Amended Arkansas ‘bathroom bill’ advances from Senate committee
Arkansas lawmakers have advanced a bill putting new restrictions on public restroom usage.
Members of the Senate Judiciary committee on Monday once again voted to advance Senate Bill 270 to the full Senate for a vote. The panel most recently endorsed the bill late last month, but it was re-referred to committee members after being amended.
The bill would make it a crime to “knowingly remain” in a public bathroom or changing facility inconsistent with one’s sex assigned at birth if a minor is present. Bill sponsor Sen. John Payton, R-Wilburn, responded to criticism that the bill would unfairly target transgender people.
“In my lifetime I’ve seen plenty of heterosexual people that tried to peep in windows… and I think there’s multiple reasons why we should try to get a little bit of control on this situation when minors are present,” Payton said, adding he doesn’t think the legislation is strict enough in its current form.
The bill would have charged people with a felony on their third offense, though Payton ultimately amended that provision out. Sen. Clarke Tucker, D-Little Rock, said the bill could potentially lead to the government putting regulations on private industry.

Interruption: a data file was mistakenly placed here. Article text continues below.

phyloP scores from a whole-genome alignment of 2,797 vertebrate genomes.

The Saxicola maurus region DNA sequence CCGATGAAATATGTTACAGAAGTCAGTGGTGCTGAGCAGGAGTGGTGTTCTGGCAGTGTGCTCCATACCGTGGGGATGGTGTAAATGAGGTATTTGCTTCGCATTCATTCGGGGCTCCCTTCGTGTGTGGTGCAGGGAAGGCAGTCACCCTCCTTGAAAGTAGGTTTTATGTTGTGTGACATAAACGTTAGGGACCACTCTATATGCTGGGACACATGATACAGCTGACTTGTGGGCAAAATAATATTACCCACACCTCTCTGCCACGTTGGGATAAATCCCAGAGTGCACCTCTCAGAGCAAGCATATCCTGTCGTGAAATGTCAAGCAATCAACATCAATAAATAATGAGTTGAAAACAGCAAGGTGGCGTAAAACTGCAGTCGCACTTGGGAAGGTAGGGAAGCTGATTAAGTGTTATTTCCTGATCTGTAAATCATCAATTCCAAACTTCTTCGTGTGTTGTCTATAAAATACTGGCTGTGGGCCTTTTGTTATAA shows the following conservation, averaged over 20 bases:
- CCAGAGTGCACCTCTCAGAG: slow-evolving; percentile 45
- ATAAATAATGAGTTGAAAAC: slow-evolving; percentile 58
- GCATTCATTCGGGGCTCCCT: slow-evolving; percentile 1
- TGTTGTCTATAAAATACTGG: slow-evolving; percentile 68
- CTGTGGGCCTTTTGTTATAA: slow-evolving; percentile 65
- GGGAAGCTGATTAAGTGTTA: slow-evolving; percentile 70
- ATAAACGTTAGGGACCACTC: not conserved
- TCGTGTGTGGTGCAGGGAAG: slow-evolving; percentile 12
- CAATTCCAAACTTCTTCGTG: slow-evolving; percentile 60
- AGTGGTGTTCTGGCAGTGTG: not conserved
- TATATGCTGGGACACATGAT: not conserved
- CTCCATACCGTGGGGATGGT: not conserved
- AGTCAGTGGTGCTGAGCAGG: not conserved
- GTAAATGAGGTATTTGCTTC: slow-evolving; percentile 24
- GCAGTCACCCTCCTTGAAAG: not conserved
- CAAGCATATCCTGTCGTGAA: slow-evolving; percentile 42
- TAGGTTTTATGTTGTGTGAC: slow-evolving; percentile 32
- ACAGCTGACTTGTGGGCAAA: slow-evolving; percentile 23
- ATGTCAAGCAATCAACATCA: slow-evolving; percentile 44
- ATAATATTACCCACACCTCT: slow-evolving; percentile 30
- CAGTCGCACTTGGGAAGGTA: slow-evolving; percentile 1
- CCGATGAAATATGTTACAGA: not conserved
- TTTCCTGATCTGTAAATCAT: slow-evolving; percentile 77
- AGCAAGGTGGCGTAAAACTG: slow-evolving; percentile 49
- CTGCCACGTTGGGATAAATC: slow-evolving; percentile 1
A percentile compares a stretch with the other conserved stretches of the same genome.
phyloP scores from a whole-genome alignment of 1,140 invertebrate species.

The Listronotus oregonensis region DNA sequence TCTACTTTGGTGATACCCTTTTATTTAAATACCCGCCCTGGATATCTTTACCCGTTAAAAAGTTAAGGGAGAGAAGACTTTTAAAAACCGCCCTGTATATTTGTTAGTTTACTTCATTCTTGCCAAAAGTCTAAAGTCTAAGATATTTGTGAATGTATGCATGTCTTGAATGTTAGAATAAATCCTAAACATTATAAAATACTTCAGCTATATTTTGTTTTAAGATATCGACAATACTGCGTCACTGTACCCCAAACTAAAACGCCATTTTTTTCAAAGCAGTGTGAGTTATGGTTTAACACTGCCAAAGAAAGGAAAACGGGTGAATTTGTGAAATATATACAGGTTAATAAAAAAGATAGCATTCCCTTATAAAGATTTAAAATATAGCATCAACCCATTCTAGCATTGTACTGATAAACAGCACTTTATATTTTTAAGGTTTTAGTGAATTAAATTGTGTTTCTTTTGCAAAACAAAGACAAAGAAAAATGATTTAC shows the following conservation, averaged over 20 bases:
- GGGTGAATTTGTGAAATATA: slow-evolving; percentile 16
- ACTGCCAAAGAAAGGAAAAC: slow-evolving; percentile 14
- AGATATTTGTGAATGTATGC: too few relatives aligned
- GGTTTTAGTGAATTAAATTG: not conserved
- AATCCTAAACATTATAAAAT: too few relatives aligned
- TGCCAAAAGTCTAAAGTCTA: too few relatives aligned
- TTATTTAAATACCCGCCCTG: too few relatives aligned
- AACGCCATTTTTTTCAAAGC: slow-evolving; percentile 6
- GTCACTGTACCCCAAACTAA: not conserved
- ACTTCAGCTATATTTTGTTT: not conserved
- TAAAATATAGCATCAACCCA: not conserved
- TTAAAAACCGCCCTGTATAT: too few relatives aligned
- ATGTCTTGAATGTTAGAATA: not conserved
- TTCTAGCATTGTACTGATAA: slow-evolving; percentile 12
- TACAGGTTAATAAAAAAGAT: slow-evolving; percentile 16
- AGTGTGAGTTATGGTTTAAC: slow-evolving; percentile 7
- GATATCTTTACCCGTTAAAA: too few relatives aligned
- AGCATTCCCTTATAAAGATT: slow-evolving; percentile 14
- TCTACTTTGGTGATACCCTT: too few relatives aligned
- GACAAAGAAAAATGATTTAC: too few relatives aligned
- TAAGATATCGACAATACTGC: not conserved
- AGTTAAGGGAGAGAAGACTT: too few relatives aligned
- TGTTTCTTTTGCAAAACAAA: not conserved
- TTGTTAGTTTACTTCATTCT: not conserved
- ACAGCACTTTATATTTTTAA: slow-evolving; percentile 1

“It says ‘public changing facility’ means a public or private facility. So now, if this bill passes, we’re setting law not only for government-owned bathrooms but for bathrooms of privately-owned businesses as well,” Tucker said.
Bob McMahon, the state’s prosecutor coordinator, testified during the committee meeting that it is still unclear from the bill’s language exactly how long someone would need to remain in a bathroom with a minor present for it to be considered a crime.
“‘Remains’ is not defined in the statute, but I think it would be determined by a prosecutor and law enforcement with investigation on a case-by-case basis. I don’t know how else we would be able to do that,” McMahon said. “It would depend on the facts of a particular case as to how we’d interpret that, and we’d exercise our discretion on whether to charge or not.”
McMahon responded to a question from Sen. Tucker as to how law enforcement would determine a person’s biological sex.
“We could try to get a search warrant to get that information, we could possibly do a subpoena to get medical records, but in that case we would get HIPAA issues… and of course, you could do blood tests,” McMahon said.
If passed, Arkansans would face misdemeanor charges for violating the law. The bill passed committee on a voice vote Monday and now goes to the full Senate for consideration.